‘I can die’: Medvedev survives extreme heat at Tokyo Games

Daniil Medvedev was struggling so much with the suffocating heat and humidity in the Olympic tennis tournament that at one point the chair umpire asked him if he could continue playing

TOKYO — Bent over in exhaustion before serving. Resting on his racket between points. Grasping for a rubber tube blowing cool air next to his seat on changeovers. Two medical timeouts and one visit from a trainer.

Daniil Medvedev was struggling so much with the suffocating heat and humidity at the Ariake Tennis Park on Wednesday that at one point the chair umpire, Carlos Ramos, asked him if he could continue playing.

“I can finish the match but I can die,” Medvedev replied. “If I die, are you going to be responsible?”

Still, the second-seeded Medvedev produced a 6-2, 3-6, 6-2 win over Fabio Fognini of Italy to reach the quarterfinals at the Tokyo Olympics.

The ROC player is going to need some time to recover from this one, though, and it raises questions over why organizers did not grant requests earlier in the tournament from Medvedev and other players — including top-ranked Novak Djokovic — to move all of the tennis matches at the Games to the evening.

After some rain a day earlier, the temperature rose to 88 degrees F (31 degrees C) but the heat index made it feel like 99 degrees F (37 degrees C).

Medvedev received medical treatment for an apparent abdominal problem while leading 5-2 in the opening set but then held his serve in the next game to close it out. He then took another medical timeout while trailing 4-3 in the second.

Visibly suffering, Medvedev took his time between points, which drew protests from Fognini.

Both players were allowed to leave the court for 10 minutes between the second and third sets with an extreme heat rule in effect.

After holding for a 5-2 lead in the third, Medvedev received yet more medical treatment when a trainer came out onto the court and massaged his left arm and thigh.

Fognini slammed his racket onto the court in disgust when the match was over, then picked the racket up and placed it in a court-side trash can.

Medvedev — if he’s up to it — will next face sixth-seeded Pablo Carreno Busta of Spain for a spot in the medal rounds. Carreno Busta beat Dominik Koepfer of Germany 7-6 (7), 6-3.

In the women’s tournament, fourth-seeded Elina Svitolina of Ukraine beat Camila Giorgi of Italy 6-4, 6-4 to reach the semifinals.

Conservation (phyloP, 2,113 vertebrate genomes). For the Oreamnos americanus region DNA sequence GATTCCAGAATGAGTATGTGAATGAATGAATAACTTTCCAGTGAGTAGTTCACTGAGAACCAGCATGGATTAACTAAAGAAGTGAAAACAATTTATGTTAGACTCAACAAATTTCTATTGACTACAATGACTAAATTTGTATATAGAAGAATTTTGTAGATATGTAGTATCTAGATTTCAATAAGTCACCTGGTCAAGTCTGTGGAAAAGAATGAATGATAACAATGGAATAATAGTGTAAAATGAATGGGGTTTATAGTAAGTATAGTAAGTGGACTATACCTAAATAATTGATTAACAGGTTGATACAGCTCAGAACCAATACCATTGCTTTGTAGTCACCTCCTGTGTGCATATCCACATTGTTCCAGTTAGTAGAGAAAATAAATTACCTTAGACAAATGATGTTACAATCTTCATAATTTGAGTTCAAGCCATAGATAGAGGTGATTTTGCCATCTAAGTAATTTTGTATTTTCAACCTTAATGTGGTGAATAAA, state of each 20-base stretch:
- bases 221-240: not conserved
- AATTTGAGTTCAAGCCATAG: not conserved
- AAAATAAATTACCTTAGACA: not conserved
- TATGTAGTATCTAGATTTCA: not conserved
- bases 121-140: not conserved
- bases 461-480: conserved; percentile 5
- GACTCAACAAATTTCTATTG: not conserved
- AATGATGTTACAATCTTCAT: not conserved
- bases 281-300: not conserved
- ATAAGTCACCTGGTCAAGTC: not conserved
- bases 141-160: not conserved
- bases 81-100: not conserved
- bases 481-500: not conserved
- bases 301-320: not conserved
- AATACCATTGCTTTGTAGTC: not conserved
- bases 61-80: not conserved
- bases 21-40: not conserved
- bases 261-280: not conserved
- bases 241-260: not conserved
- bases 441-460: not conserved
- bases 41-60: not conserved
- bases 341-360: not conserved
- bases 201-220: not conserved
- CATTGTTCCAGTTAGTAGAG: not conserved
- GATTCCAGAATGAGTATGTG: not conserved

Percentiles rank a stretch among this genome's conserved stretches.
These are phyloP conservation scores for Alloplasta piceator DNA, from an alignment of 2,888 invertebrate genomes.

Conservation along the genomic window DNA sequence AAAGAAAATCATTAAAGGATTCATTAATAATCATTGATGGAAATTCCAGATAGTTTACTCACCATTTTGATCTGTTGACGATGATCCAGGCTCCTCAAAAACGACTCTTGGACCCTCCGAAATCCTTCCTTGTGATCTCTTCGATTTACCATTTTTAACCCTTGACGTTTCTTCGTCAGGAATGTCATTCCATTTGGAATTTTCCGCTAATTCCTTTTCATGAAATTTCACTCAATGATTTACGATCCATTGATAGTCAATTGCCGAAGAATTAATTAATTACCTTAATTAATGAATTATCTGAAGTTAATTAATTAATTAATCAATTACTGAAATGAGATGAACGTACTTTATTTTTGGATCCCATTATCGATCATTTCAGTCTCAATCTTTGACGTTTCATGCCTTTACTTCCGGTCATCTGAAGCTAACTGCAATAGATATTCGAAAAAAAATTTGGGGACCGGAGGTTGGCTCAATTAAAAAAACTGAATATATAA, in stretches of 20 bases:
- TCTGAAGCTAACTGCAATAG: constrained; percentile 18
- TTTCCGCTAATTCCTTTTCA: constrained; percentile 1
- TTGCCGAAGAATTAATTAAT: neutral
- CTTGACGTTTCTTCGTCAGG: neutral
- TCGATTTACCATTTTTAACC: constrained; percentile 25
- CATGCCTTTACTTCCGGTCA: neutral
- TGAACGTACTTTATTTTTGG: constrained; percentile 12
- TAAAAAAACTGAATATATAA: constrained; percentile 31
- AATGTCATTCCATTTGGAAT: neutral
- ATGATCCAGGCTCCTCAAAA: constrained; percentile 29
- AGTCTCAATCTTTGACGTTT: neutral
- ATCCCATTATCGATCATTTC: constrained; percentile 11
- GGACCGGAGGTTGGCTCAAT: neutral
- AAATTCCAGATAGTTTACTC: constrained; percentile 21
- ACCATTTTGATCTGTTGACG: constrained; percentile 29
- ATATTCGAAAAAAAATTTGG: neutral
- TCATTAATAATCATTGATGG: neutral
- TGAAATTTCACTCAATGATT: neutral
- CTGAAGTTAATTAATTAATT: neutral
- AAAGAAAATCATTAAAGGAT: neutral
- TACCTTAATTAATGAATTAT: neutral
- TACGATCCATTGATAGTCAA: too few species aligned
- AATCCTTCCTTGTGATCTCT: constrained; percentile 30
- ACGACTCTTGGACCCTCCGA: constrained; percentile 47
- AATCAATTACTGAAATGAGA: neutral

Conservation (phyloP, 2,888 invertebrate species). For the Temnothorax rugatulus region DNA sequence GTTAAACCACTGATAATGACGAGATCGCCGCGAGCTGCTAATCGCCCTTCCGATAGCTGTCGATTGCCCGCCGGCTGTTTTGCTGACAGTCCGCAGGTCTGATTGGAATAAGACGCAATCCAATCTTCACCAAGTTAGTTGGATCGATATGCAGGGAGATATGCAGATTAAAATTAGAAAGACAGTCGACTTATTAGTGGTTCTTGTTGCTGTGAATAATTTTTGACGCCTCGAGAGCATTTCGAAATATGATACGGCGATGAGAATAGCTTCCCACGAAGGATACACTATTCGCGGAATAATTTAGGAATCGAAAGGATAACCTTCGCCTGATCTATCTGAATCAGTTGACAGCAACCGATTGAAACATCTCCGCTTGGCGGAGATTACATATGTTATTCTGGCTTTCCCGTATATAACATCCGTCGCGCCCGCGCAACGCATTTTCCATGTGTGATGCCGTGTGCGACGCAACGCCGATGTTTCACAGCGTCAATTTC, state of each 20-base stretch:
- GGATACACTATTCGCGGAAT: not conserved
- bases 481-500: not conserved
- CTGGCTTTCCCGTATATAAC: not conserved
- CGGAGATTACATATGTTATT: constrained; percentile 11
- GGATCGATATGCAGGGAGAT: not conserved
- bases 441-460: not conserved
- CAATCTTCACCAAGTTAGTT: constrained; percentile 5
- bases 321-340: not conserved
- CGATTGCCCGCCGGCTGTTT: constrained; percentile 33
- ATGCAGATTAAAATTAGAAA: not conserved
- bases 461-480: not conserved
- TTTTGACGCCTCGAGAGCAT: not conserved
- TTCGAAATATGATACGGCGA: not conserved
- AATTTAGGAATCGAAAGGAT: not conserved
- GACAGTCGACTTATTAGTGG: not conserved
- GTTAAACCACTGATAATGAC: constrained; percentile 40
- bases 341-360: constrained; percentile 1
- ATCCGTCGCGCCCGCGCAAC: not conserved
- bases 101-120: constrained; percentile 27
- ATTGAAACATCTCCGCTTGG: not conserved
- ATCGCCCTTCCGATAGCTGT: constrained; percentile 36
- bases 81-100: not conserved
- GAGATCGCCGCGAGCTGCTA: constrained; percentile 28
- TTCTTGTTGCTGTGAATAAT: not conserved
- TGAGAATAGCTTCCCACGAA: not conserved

It’s been quite a month for Svitolina, who married French player Gael Monfils before flying to Tokyo. Monfils was sitting courtside cheering on his new bride, having already been eliminated from both the singles and doubles tournaments.

The couple got married on July 16 but have delayed their honeymoon until November, when the tennis season ends.

Svitolina is the highest seeded singles player remaining after top-ranked Ash Barty, No. 2 Naomi Osaka and No. 3 Aryna Sabalenka each lost. She’ll next face either Paula Badosa of Spain or Marketa Vondrousova of the Czech Republic for a spot in the gold-medal match.

Vondrousova eliminated Osaka on Tuesday.

Later, Djokovic was to play twice.

First, the top-ranked Serb was to face 16th-seeded Alejandro Davidovich of Spain for a spot in the quarterfinals of the singles tournament. Then he is scheduled to team up with Serbian partner Nina Stojanovic against Marcelo Melo and Luisa Stefani of Brazil in the opening round of the mixed doubles competition.

In singles, Djokovic is attempting to become the first man to achieve a Golden Slam by winning all four Grand Slam tournaments and Olympic gold in the same calendar year.

Djokovic has already won the Australian and French Opens plus Wimbledon this year, so now he needs the Tokyo Games title and the U.S. Open trophy to complete the unique collection.


Associated Press reporter Syd Fryer contributed to this report.


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Andrew Dampf is at https://twitter.com/AndrewDampf